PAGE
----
--Rookie safety Bacarri Rambo had a big bounce-back game tonight, forcing a fumble on running back Jonathan Dwyer by alertly punching the ball out. Rambo is technically a free safety but has a comfort level playing near the line of scrimmage, which plays into the Redskins' versatility at safety. He will be asked to play all over the field on defense and looked much less like a rookie tonight.
--The surface at FedExField looks dramatically improved over the last time the Redskins ran through the home tunnel. Sporting a fresh sod and boasting a new and improved drainage system, the Redskins made serious efforts to prevent the conditions from last year recurring late in the 2013 season. Of course, this is August and the meaningful games will happen four-five months from now, but this is a much better place to start.
--Rookie cornerback David Amerson may be new to the NFL, but he hasn't been the punching bag that most rookie defensive backs become. In fact, his first two opponents did not seem to be targeting him any more than your average veteran and he has responded well. Through two games, he has five tackles with a pass defensed, all while running with the first-string defense.
--Linebacker Bryan Kehl continues to make a strong case for the final 53-man roster, with three tackles and 1.5 sacks in limited action. That adds to his five tackles from last week for a solid preseason resume. The Redskins need quality depth on defense and special teams, a pair of roles that Kehl can fill. Look for the Redskins to keep him around this year as he continues to show ability and motor.
WHAT WENT WRONG
--For the second-consecutive game, a Redskins safety was flagged with a 15-yard penalty for a late hit out of bounds. On both occasions, the opposing player was clearly out of bounds and the reaction by the Redskins defender was one of frustration. Games can be won and lost on major penalties, and this flies in the face of what head coach Mike Shanahan talked about in players keeping their composure. It is only the preseason, but now is the time to correct the tendencies that will get players in real trouble during the regular season.
--Safety DeJon Gomes was the aforementioned offender tonight, drawing a pair of blatant personal fouls (one other for helmet-to-helmet contact) that cost his team 30 yards in penalties. Gomes is a physical player but should know better than to repeatedly put the defense on its heels.
--Redskins quarterback Kirk Cousins showed his speed on a pair of rushes for 14 yards, but came up limping after the second hit. Defenses respect Cousins' arm and he should take what he can get, but losing Cousins leaves an uncertain quarterback situation going through the rest of the preseason. Robert Griffin III will not be used before Week 1, which leaves the offense in the hands of Rex Grossman and Pat White. Hopefully, his injury will be short term and his removal was precautionary.
--Redskins nose tackle Barry Cofield was given X-rays on his hand and the injury is believed to be at least somewhat serious. If the Redskins lose him for any long period of time, they will lose a key playmaker and captain in the heart of their defense.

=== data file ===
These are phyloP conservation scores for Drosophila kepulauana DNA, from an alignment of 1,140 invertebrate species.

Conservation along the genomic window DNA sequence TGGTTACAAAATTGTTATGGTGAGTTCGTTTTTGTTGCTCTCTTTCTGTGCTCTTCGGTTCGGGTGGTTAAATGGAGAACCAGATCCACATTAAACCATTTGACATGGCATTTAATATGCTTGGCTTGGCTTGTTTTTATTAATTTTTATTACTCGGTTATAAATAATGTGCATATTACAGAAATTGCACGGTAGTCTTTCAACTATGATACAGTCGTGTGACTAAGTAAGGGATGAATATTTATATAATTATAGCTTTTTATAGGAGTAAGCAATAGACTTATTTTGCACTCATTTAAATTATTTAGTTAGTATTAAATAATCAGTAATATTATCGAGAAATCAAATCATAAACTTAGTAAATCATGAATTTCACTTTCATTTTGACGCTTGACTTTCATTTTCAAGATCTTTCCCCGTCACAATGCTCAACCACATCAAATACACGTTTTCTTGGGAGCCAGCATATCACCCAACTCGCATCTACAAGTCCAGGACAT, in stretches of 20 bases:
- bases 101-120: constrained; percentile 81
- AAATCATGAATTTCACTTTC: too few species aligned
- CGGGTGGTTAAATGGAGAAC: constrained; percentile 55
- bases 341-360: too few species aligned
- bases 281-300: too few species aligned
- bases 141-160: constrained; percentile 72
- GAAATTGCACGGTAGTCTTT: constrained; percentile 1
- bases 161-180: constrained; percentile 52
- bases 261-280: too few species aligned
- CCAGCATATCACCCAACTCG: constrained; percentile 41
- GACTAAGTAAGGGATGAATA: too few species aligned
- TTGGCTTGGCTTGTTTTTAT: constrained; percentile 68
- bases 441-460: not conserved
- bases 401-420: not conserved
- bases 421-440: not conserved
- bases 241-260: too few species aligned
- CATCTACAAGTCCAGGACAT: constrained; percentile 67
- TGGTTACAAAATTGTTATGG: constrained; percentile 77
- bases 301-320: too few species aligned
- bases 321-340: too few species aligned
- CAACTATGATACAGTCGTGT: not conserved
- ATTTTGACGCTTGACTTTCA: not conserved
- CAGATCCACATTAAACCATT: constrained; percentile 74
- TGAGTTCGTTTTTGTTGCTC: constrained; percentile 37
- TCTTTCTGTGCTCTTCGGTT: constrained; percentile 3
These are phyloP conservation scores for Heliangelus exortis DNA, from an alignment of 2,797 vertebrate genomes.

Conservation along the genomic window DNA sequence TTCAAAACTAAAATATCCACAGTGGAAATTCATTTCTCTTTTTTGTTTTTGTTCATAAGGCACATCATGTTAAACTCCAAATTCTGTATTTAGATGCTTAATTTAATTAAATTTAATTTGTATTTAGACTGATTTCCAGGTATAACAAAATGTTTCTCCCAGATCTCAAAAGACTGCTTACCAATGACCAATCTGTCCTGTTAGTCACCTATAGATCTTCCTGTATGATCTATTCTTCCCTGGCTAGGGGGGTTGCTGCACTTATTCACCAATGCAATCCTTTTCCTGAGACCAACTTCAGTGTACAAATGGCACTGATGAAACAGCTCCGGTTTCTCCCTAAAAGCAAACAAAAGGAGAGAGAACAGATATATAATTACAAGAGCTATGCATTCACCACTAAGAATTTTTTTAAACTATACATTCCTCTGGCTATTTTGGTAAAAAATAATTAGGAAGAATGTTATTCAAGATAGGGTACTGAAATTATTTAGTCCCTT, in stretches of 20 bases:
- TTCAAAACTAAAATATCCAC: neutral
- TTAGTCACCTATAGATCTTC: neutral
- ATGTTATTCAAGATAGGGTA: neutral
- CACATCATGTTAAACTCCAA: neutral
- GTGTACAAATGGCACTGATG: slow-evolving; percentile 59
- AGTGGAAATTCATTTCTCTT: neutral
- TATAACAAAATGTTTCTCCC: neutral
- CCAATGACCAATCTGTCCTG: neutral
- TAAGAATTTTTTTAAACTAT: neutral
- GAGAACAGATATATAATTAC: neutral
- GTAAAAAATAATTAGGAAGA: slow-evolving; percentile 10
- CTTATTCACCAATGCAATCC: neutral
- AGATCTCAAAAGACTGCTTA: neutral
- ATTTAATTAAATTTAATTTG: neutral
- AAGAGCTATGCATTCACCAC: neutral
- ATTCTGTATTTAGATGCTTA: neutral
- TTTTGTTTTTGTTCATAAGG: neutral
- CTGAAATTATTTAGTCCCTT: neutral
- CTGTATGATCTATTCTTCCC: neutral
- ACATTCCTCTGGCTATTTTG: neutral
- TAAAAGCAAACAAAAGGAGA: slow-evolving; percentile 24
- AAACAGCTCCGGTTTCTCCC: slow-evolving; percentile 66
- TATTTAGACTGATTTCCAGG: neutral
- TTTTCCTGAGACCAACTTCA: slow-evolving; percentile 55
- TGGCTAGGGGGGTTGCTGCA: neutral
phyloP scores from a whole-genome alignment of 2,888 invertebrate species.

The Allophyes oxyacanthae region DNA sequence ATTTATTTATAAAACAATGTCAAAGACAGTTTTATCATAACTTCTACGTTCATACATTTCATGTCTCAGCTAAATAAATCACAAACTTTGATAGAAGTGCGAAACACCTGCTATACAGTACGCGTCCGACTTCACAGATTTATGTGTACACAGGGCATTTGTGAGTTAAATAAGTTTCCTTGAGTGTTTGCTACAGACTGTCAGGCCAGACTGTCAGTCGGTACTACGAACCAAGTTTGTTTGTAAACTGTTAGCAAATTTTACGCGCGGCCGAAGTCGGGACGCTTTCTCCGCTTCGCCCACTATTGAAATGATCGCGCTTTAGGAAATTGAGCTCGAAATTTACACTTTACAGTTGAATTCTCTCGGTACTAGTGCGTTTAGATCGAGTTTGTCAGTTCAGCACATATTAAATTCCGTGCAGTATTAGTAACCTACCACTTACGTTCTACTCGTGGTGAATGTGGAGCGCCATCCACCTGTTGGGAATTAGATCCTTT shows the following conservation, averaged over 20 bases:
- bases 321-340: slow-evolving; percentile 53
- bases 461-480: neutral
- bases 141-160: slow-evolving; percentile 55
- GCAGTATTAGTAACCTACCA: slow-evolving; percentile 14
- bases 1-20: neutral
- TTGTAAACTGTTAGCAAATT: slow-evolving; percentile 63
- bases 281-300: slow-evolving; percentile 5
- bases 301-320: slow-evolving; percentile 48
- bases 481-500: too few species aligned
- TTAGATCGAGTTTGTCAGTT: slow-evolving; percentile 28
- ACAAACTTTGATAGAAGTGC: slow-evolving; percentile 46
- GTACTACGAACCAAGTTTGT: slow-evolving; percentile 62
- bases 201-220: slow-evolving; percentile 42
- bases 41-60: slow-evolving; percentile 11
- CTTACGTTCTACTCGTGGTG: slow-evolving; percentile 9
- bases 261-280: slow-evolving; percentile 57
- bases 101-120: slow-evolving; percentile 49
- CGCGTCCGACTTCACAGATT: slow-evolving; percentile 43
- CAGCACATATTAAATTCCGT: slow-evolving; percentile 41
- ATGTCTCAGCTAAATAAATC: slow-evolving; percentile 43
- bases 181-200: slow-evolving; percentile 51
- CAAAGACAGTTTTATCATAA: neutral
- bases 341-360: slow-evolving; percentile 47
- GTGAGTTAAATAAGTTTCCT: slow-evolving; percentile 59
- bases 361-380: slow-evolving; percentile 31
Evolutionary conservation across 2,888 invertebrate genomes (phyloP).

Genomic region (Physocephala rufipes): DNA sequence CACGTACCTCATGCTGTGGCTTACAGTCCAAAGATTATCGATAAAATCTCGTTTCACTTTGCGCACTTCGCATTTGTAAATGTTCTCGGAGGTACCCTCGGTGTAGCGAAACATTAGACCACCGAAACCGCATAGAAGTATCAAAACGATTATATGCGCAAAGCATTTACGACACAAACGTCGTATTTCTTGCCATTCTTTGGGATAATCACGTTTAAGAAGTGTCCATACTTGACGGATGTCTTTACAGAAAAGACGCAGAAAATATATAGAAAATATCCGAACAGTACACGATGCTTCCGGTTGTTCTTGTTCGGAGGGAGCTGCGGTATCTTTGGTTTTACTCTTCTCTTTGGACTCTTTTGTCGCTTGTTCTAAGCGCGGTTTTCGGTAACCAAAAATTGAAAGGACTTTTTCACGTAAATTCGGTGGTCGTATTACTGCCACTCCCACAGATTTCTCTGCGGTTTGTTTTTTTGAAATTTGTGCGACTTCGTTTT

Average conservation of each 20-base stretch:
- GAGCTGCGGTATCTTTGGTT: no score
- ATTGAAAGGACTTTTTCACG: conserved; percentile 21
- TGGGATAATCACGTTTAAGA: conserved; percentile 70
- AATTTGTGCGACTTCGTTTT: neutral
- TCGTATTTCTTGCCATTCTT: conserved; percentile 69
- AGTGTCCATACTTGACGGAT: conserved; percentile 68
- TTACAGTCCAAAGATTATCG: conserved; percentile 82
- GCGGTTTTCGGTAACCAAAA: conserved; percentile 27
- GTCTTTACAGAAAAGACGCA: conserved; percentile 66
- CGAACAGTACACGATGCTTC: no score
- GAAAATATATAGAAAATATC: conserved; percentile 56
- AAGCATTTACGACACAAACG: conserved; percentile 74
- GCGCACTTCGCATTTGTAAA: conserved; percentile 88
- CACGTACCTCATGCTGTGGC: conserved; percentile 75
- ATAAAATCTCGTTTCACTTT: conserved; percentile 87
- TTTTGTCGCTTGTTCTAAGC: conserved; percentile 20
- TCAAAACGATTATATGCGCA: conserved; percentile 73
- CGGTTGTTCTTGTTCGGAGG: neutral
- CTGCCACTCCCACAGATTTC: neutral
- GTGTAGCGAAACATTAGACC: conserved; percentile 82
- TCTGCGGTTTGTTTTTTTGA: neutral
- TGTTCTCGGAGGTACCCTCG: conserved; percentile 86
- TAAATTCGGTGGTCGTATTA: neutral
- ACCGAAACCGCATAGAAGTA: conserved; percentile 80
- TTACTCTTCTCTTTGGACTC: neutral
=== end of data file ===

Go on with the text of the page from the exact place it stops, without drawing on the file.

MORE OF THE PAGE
Including regular season games, outside linebacker Ryan Kerrigan has three career interceptions. Having a finely-tuned nose for the end zone, he has returned all three for defensive touchdowns. Showing the ability to be versatile, he has also celebrated differently each time, dunking the ball over the crossbar tonight after previously celebrating with teammates and jumping into the stands.
Outside linebacker Ryan Kerrigan on pick-six interception:
"Fletch alerted us before the play, 'Screen, watch the screen.' Sure enough, that's what came out and I was able to intercept it and take it to the house."
The Redskins will be back at FedExField in just five days, hosting the Buffalo Bills for the all-important third preseason game. Given the timeline and the availability of certain injured starters, this game could prove to be less like a dress rehearsal than the team might ideally like. That being said, it will be an important developmental opportunity for players and an even more important assessment period for the Redskins coaching staff.
Ultimately, the outcome of preseason games don't count for anything, and the Redskins have reason for concern with the number of injuries suffered tonight.
Losing quarterback Kirk Cousins for the remainder of the game will likely not impede his development or affect the Redskins' long-term situation at quarterback.
The possible long-term loss of nose tackle Barry Cofield, however, seriously damages the defense's depth and talent. The team is already without Jarvis Jenkins for the first four games of the season, moving Chris Baker to defensive end. Now Chris Neild could become the team's top option at nose tackle, shaking up the possibilities heading into roster cuts.
The Redskins will look to rest up ahead of Saturday's preseason matchup against the Buffalo Bills. If Cousins is unable to answer the bell on Saturday, look for the team to trot out Rex Grossman and Pat White to cover the quarterback duties.